The colony on Emperor Island frequently nested on land, although reports also show these birds setting up house on the ice. So, the disappearance of this colony indicates that breeding on land may not be a good alternative, Trathan said.
Caused by climate change?
The cause of the disappearance is not clear-cut, but the evidence indicates a connection to climate change.
"The one site in Antarctica where we have seen really big changes is the West Antarctic Peninsula," Trathan said. For much of the 20th century, this region has warmed at an unprecedented rate, particularly in recent decades, the researchers write in a study published Feb. 28 in the journal PLoS ONE.
Data collected from a station about 25 miles (40 kilometers) away shows a marked increase in air temperature; meanwhile, the local sea ice in the area has been forming later and melting earlier. One study published in 2007 in the Journal of Geophysical Research found that between 1979 and 2004 in this region, sea ice began advancing about 54 days later and retreating 31 days earlier. (This trend does not hold for all of Antarctic waters, but, ultimately, Antarctic sea ice is expected to shrink significantly.)
In addition to destroying colony habitat, warming and the loss of sea ice could indirectly affect the penguins by reducing the availability of the fish, krill and squid they eat, or by increasing the presence of predators, such as giant petrels, the authors write.
Climate change is not a new culprit. A previous modeling study projected that global warming would be very bad for emperor penguins. Published in the journal the Proceedings of the National Academy of Sciences in 2009, the study found a 36 percent chance that shrinking Antarctic sea ice could cause emperor penguin populations to drop by 95 percent or more by 2100.
It's possible that factors including disease or extreme weather may have caused this particular colony to disappear, but there is no data available to test these hypotheses, Trathan said.
"We need to look at more colonies so we can reduce the uncertainty," he said. "With the first report, there is a high degree of uncertainty."
Whale Shark Feeding Frenzy! wrote:If this year is like the last few, one of the most mysterious creatures in the world will soon descend upon the waters off of the Yucatan Peninsula. The blue, plankton-rich waters will become an all-you-can-eat haven for hundreds of giant whale sharks, an annual event known as "afuera."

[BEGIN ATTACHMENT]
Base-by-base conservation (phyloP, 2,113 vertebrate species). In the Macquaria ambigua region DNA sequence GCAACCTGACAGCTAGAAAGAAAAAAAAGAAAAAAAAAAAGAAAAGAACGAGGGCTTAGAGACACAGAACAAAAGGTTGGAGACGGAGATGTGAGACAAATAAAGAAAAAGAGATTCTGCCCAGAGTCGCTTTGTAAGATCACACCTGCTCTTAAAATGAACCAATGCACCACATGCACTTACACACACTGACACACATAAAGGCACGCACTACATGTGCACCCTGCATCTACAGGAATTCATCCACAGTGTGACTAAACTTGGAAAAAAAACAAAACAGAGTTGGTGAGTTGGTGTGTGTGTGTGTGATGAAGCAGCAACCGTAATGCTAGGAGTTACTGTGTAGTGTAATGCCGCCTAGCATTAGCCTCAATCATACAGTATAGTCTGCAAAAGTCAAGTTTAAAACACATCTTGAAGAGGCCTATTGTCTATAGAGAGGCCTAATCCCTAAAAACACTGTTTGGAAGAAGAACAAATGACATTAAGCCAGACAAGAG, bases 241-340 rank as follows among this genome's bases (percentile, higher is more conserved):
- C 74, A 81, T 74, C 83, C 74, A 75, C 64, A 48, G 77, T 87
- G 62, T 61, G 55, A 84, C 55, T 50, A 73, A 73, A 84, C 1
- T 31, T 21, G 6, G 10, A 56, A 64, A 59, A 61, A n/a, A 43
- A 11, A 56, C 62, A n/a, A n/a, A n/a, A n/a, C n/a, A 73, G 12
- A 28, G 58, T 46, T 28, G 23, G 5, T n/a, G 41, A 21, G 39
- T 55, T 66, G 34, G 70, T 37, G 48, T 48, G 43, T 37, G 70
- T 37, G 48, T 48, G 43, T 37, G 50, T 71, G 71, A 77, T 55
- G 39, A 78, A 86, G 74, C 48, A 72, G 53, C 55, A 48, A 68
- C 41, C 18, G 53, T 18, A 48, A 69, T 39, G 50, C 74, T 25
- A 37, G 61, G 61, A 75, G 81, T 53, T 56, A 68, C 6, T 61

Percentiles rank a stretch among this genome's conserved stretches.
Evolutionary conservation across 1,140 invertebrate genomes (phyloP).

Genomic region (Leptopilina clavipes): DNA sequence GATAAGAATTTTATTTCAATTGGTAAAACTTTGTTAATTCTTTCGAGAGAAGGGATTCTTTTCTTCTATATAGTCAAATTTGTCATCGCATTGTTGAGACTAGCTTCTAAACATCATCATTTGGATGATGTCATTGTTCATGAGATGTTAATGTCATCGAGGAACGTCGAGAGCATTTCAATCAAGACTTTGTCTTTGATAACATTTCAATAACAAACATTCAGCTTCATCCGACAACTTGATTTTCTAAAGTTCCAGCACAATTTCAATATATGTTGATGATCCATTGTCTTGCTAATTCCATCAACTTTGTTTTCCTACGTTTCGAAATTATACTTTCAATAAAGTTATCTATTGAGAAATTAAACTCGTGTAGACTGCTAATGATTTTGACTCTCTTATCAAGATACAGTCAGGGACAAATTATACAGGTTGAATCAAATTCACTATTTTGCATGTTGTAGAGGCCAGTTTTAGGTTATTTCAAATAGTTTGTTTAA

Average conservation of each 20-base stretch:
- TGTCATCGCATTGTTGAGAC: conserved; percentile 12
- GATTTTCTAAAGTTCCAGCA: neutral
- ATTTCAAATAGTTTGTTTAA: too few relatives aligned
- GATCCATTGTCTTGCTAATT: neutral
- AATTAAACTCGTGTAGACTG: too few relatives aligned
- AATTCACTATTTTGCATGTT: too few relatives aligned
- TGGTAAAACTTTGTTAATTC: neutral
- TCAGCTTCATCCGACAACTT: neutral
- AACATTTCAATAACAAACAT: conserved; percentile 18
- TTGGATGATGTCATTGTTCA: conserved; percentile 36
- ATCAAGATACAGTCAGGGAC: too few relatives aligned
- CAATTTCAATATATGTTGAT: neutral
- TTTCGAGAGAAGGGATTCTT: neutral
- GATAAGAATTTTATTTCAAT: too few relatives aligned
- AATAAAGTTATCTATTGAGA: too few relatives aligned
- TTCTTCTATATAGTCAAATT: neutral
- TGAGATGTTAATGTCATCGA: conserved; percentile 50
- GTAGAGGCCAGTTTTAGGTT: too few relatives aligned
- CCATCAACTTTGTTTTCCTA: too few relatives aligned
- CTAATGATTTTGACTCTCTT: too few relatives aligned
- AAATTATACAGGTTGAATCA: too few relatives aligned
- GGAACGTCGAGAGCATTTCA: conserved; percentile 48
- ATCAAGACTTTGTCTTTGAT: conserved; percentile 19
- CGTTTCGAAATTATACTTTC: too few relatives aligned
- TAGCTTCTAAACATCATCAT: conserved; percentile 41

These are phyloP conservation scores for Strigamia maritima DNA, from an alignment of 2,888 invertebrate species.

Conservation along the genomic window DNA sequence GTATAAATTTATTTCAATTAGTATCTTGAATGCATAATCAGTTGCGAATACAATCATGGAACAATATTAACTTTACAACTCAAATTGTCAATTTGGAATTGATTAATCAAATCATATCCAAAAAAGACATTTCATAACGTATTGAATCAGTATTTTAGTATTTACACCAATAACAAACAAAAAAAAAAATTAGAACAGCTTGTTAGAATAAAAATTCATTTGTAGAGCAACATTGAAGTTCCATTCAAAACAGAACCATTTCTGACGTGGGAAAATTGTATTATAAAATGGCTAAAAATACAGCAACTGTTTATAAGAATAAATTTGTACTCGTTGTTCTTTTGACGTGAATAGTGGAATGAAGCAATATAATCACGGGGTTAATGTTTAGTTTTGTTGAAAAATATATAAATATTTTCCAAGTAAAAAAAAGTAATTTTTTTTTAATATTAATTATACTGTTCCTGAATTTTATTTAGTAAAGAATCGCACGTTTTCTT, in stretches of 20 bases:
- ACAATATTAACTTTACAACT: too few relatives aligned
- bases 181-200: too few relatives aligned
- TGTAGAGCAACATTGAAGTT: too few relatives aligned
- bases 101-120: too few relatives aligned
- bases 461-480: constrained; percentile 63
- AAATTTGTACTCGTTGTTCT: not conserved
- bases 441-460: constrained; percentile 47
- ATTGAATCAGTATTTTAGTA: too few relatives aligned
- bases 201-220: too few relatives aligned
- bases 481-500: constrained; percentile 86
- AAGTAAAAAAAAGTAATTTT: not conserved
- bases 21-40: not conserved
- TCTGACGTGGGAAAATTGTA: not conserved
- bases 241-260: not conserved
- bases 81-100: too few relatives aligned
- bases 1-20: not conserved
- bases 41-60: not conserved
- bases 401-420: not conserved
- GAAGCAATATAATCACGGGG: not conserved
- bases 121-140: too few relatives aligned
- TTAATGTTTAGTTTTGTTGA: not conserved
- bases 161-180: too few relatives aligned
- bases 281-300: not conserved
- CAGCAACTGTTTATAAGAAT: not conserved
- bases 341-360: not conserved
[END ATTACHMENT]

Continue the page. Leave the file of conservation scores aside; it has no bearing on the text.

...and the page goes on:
As writer Jim Tharpe wrote Monday in the Washington Post, the sharks feed on plankton at the ocean surface in a "swirling mass." Nowhere else do whale sharks gather in such numbers in full view of human eyes – and researchers are using the opportunity to learn more about these elusive giants.
"Amazingly, the largest fish in the world, which is the whale shark, is one of the least known," Rafael de la Parra, a biologist and coordinator for Mexico's whale shark conservation Domino Project, told LiveScience. [Images of whale sharks]
The sharks live their lives largely out of the sight. Little is known about where they go and what they do when they aren't in shallow-water feeding groups like the ones in Mexican waters. Satellite tags, which beam back information about animals' whereabouts, have given some hints, said Robert Hueter, the director of the shark research center at the Mote Marine Laboratory in Florida.
Hueter, de la Parra and their colleagues have tracked 42 whale sharks from the Yucatan area with satellite tags since 2003. They've found that the animals swim massive distances. One female turned up in the Southern Hemisphere halfway between Brazil and Africa. She'd traveled a minimum of 4,500 miles (7,242 kilometers) in 150 days, not including vertical distance diving or any curves on her route.
"We're working on the hypothesis that they are going down there to give birth to their pups, at least that's one place that they're going," Hueter told LiveScience. The theory is consistent with observations of small whale sharks in the area, he said, but so far the team hasn't seen another female take the same journey.
The whale sharks also take deep dives. The deepest observed dive, Hueter said, was 6,325 feet (1,928 meters) below the ocean surface – more than a mile and a quarter. The sharks make these dives in a long, slow glide, Hueter said, leading researchers to speculate that it's a way for the animals to cover long distances without expending much energy.